Let’s put it another way: when I’m writing, sometimes I use a pen and paper. Other times, an idea strikes me while I’m on the move and I type it into the notes of my phone. If  I need to bang something out in a hurry, I go straight for my laptop. These are three different mediums that serve the same express purpose; to yank ideas out of my noggin and get them down onto some form of page.

Consolidating these would be incredibly easy; phones are now so powerful that I could use mine for all the scenarios listed above. Lord knows it would save me time transcribing my lopsided, left-handed scrawl. But that’s not the point. The separation of them is.  

Twitter, when it works, is glorious. It is its own ecosystem and language. There are jokes and tropes on Twitter that only other people on Twitter understand, as much as we also understand that it’s a casual meeting place for some of the most despicable trolls on the planet. Both of these things are true, but also, neither of these things are owned by Meta.  

“When I want discourse on the future of AI, to furiously debate politics, or follow a climate emergency, I go to Twitter. When I want to hate-watch my friends gallivanting around Positano, I head to Instagram.”

In its infancy, Threads is already proving to be a feeder for Instagram and vice versa. While Meta has used “sharing text updates and joining public conversations” as a selling point for Threads, there are no hashtags on the platform, which means people are more liable to crowd around personalities, as opposed to ideas or breaking news. If there is an Arab Spring on Threads, it will probably be from influencers spruiking flights to Dubai during September. When I want discourse on the future of AI, to furiously debate politics, follow a live terrorist attack or climate emergency, I go to Twitter. When I want to hate-watch my friends gallivanting around Positano, I head to Instagram. Having spent a few days experimenting with Threads, I can’t say I’m confident my behaviour will change.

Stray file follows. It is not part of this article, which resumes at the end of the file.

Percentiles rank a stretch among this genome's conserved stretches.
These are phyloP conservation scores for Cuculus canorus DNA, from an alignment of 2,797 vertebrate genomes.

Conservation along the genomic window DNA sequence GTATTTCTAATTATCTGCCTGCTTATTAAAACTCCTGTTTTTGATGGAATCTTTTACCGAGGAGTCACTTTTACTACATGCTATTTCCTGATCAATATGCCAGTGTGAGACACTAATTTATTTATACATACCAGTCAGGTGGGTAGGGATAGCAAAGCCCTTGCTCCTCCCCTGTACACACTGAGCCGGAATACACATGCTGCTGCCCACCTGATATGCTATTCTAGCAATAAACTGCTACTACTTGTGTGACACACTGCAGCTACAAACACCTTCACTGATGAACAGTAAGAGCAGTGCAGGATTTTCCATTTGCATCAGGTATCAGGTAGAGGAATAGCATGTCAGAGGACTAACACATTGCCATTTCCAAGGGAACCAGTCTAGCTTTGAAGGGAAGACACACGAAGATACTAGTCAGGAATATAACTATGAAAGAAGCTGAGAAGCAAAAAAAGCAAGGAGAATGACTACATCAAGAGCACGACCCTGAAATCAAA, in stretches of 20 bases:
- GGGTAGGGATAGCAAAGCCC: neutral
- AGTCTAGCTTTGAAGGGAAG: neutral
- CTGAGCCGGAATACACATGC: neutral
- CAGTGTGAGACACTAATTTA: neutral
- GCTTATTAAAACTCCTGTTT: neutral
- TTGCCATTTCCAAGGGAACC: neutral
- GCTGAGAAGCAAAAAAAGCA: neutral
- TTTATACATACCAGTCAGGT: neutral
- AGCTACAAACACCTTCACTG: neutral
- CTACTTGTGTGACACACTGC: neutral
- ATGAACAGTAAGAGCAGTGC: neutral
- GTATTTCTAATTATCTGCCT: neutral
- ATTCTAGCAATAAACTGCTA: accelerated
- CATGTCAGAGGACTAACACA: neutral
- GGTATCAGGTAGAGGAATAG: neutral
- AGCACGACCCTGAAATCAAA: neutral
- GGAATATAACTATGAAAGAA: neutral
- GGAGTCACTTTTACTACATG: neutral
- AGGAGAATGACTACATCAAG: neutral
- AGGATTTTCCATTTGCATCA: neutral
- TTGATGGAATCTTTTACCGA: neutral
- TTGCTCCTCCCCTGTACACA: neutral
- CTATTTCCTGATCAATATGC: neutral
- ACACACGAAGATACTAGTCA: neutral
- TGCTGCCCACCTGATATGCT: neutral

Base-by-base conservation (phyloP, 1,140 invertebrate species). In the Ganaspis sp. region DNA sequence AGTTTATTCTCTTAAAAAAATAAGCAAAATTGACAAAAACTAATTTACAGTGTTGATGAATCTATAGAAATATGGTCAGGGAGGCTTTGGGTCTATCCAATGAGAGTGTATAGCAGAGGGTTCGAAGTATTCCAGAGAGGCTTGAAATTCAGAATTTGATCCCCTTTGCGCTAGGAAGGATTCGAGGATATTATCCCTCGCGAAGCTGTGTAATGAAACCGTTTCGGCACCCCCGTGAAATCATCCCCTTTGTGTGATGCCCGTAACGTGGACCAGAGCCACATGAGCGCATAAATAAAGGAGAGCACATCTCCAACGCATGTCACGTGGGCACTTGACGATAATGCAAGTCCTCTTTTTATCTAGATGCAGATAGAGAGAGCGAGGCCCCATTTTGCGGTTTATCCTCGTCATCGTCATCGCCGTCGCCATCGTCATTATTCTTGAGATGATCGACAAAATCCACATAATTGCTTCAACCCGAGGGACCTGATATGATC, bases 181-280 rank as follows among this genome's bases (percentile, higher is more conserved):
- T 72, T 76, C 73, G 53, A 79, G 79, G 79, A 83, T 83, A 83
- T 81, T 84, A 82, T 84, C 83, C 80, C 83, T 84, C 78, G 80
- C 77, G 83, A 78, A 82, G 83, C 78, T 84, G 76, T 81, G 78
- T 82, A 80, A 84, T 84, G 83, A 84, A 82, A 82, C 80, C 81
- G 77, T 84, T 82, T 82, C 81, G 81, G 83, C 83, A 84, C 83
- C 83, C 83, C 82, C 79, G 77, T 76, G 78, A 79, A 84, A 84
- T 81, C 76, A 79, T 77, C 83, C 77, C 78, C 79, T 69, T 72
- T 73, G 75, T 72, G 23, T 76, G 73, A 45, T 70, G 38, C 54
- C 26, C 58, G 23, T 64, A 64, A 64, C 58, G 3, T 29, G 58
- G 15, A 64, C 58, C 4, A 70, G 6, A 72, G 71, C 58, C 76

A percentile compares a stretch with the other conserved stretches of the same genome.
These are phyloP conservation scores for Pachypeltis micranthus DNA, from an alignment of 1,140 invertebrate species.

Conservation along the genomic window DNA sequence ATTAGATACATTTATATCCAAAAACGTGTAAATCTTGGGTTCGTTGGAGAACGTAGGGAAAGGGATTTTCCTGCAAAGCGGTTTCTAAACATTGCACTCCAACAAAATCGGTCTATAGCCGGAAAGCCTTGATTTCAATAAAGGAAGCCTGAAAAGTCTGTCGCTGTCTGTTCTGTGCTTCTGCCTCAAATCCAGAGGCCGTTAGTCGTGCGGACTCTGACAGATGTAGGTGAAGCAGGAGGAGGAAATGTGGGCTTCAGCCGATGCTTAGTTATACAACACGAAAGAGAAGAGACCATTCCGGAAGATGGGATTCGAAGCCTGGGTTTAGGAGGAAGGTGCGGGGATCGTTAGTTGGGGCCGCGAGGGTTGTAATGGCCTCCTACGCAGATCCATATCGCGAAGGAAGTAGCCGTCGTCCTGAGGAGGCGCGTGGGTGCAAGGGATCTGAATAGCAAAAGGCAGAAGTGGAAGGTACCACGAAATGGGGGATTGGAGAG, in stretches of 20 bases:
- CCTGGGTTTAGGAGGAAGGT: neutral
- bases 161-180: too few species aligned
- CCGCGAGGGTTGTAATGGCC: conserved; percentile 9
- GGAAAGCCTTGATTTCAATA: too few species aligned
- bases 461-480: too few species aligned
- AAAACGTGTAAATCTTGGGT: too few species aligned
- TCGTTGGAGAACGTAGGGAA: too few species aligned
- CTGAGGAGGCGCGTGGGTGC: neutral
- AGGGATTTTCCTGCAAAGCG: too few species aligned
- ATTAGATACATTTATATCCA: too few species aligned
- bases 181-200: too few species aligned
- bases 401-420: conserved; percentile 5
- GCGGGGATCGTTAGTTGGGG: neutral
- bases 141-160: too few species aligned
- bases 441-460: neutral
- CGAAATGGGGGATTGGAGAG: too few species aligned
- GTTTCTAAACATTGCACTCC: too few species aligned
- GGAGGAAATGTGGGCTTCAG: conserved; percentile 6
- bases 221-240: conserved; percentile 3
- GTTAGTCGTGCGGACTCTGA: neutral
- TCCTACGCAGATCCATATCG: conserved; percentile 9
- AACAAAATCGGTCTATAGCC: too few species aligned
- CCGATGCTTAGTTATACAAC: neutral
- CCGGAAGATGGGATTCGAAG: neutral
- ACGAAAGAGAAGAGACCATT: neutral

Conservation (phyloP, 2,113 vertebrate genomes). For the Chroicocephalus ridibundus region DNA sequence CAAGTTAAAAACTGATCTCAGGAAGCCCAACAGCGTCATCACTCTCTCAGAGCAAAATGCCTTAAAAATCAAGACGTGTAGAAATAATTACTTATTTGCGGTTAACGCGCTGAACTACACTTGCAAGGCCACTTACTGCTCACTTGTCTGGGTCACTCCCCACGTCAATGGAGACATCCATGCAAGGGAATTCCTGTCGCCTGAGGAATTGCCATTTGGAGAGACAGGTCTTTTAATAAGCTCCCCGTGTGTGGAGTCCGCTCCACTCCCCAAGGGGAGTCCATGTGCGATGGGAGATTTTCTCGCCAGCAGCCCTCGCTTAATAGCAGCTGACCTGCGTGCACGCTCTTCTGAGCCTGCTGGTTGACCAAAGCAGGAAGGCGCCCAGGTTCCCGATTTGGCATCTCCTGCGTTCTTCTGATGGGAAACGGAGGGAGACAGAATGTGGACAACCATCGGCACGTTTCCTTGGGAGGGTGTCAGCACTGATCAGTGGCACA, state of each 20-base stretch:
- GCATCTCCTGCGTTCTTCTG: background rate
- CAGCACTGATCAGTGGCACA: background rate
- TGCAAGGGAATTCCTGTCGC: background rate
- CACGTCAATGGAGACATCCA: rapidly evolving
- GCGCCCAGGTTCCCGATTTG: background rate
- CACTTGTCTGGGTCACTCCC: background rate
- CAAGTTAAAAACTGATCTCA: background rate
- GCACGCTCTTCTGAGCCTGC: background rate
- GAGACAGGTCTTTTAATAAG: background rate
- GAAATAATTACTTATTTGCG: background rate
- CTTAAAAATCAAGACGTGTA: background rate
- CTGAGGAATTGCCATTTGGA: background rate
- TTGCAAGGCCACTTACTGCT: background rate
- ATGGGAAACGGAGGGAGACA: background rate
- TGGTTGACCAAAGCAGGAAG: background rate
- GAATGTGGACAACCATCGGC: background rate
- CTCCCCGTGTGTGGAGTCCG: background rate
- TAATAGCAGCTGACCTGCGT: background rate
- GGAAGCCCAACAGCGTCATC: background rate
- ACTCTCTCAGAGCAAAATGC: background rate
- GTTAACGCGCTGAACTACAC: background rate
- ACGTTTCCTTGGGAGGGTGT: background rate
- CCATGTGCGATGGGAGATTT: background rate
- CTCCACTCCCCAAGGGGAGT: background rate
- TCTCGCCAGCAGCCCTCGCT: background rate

Time may prove me wrong. The sharpest minds may migrate to Threads the way they’ve threatened to with the likes of Mastodon — albeit with limited success. Certainly the Meta-verse brings a robust back-end and a readymade pool of people we already know, eliminating the ‘alone in the wilderness’ issue of other self-proclaimed Twitter annihilators. But this doesn’t change the central conundrum, which is that Meta may have lost you when you left Facebook, but they’ve again found another way to lure you back in.

Teeming with putrid Proud Boys, bigots, racists and incels, Twitter has been infamously unmarketable to advertisers. Meta promises to vet these personalities from Threads, but as with all new platforms that come up against the riptides of the Internet, it’s unlikely to be totally effective. By the time we realise that, there may be no pen and paper platforms left. 

Let’s be honest, Zuck was never going to get into that cage. Dude’s already won.

Like all proper columns, this one will be back next week. You can see Jonno’s previous columns for Esquire here.